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While Germany remains strongly wedded to Europe, this poll on German voters' views on Europe shows that there’s considerable support in Germany for slimming down the EU. German voters' mistrust of the European institutions is also on the rise.
13 September 2013
Of 13 domestic and European institutions tested, German voters trust the country’s Federal Constitutional Court (the Bundesverfassungsgericht) the most (71% of voters). They have the least faith in the European Parliament and the European Commission, which are only trusted by 33% and 30% of voters respectively. In contrast, the German government and parliament are trusted by 44% and 45% respectively. The Bundesbank has clearly suffered a reputational hit in the Eurozone crisis, with the same amount (47%) now saying they trust it as those who don’t. However, only 38% say they trust the European Central Bank.
By a margin of two to one (50% in favour, 26% against), German voters say the next German Chancellor should back the efforts to decentralise powers from the EU to the national, regional or local level.
Should the next chancellor back the efforts by some European politicians to decentralise powers from the EU to the national regional or local level
When various individual policies were tested a majority of Germans wanted less EU involvement in at least eight policy areas:
A majority (53%) said the UK leaving the EU would be very bad or bad for Germany’s economic and political interests (30% disagreed). 57% said the UK leaving would be damaging to the prestige and credibility of the EU – the same share who said that the next German government should actively strive to keep the UK within the EU.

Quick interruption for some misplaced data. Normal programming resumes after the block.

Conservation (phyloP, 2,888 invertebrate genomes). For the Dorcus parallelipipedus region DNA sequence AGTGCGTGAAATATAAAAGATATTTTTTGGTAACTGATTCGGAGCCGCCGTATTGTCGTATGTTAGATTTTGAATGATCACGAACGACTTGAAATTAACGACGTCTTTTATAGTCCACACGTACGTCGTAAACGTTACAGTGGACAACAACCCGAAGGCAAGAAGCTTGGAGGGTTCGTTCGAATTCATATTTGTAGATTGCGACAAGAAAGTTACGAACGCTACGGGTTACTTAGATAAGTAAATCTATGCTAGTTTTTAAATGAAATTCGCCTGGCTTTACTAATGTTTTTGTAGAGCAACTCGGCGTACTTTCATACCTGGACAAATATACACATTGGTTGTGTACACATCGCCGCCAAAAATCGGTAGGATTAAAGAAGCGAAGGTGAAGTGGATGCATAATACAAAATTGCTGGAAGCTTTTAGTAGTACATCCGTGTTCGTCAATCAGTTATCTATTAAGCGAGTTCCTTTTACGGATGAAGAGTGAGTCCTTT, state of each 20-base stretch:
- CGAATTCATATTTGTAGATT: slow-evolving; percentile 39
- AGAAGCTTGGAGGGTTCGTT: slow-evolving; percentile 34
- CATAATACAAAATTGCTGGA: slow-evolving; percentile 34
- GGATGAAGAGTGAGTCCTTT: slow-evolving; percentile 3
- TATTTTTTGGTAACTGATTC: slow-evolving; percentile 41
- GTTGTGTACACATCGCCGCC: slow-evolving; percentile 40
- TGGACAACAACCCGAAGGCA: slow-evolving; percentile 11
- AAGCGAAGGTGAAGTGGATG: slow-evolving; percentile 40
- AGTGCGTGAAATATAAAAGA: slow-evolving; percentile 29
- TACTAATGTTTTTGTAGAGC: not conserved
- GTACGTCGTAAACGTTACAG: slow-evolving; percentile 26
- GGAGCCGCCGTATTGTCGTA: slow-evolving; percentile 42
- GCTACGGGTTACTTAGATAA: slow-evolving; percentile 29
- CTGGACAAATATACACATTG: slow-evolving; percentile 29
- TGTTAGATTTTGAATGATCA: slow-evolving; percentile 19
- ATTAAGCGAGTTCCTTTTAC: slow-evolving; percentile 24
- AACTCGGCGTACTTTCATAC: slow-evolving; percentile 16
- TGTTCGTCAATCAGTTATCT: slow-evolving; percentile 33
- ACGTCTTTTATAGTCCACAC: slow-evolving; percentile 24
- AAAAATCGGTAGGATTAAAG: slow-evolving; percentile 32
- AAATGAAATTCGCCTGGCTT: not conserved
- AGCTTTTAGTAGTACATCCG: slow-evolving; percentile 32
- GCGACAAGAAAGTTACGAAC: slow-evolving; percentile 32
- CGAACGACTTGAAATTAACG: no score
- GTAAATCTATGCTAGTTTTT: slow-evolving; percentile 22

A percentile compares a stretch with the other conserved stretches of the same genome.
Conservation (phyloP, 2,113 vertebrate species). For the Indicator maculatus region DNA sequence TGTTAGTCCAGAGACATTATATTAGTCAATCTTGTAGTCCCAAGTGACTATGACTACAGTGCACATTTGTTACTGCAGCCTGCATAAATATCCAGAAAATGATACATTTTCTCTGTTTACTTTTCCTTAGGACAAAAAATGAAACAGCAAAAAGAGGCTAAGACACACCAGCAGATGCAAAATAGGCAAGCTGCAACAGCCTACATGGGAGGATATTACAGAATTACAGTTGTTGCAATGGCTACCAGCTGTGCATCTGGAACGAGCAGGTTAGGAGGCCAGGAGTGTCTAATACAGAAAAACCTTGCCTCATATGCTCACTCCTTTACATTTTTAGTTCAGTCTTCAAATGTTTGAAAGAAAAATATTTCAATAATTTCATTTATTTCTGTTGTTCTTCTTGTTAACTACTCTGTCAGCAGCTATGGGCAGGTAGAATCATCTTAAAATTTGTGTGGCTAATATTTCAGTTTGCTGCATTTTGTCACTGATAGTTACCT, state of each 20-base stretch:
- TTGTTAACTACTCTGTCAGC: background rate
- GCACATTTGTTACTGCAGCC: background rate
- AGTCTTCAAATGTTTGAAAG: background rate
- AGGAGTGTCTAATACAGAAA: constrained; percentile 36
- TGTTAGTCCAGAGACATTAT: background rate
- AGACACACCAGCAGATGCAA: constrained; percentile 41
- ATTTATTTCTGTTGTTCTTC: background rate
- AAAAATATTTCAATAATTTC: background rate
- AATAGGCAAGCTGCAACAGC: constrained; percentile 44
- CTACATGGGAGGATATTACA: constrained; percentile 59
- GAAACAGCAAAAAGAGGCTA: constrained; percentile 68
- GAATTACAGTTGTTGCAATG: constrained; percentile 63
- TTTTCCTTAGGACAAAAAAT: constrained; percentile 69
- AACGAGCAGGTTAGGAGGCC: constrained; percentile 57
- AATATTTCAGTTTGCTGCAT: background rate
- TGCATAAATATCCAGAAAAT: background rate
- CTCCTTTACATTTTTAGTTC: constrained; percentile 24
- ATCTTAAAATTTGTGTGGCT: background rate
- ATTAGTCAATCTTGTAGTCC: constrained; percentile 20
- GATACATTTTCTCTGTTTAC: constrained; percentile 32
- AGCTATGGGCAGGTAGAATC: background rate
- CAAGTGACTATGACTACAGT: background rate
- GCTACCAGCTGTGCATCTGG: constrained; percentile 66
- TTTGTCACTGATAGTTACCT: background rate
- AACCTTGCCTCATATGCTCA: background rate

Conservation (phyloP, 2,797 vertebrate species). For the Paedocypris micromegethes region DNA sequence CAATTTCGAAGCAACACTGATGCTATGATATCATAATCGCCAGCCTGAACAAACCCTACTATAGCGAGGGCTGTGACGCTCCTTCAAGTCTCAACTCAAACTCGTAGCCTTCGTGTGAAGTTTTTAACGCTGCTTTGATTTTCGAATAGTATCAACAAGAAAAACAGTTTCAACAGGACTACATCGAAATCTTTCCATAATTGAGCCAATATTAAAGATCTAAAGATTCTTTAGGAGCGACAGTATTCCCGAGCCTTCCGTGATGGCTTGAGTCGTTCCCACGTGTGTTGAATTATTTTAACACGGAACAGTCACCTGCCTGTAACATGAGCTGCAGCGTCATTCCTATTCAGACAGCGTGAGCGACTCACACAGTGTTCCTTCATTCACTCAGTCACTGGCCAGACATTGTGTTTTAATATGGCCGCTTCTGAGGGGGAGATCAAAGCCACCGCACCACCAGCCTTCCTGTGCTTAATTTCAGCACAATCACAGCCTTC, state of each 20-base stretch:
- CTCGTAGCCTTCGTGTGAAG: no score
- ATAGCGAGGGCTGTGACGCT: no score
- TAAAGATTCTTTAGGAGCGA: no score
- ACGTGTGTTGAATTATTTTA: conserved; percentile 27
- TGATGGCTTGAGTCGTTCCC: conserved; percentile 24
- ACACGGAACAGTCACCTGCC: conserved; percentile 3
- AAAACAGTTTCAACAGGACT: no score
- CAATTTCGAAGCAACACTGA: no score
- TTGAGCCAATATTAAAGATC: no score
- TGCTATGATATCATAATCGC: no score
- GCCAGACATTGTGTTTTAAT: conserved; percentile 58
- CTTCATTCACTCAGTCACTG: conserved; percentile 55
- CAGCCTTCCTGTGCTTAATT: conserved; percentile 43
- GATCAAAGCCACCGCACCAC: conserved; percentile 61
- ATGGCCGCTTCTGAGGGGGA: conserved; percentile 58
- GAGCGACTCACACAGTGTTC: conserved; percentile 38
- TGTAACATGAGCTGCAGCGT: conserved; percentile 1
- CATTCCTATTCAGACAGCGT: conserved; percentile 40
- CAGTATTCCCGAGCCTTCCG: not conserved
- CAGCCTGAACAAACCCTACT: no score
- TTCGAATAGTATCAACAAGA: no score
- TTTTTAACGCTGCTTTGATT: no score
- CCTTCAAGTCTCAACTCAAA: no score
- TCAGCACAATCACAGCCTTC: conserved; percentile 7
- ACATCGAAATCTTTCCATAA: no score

Whilst 63% of voters said Germany and Britain could be strong allies in reforming the EU, 50% disagreed with the statement that “Germany and Britain are more natural allies in Europe than Germany and France,” while 33% agreed.
When asked to rank countries in order of their political and economic importance to Germany, France remains the uncontested leader being ranked first by 61% of respondents. The UK was a distant second being ranked first by 19%.
But Hollande is less popular: However, when asked to rank European leaders in order of how much voters trust them, the largest share of respondents (30%) put David Cameron top, with 26% ranking Francois Hollande the highest, followed by Dutch Prime Minister Mark Rutte (ranked first by 18%).
67% of voters said decisions made to stabilise the euro should not be allowed to impinge on the EU’s common market or undermine countries who don’t share the single currency.
YouGov Deutschland interviewed 1,010 adults online between 21 and 26 August 2013. Data were weighted to be representative of German adults aged 18+. Data were weighted to past vote recall. For a full break-down of the answers including demographical data and voting intentions: Read full report.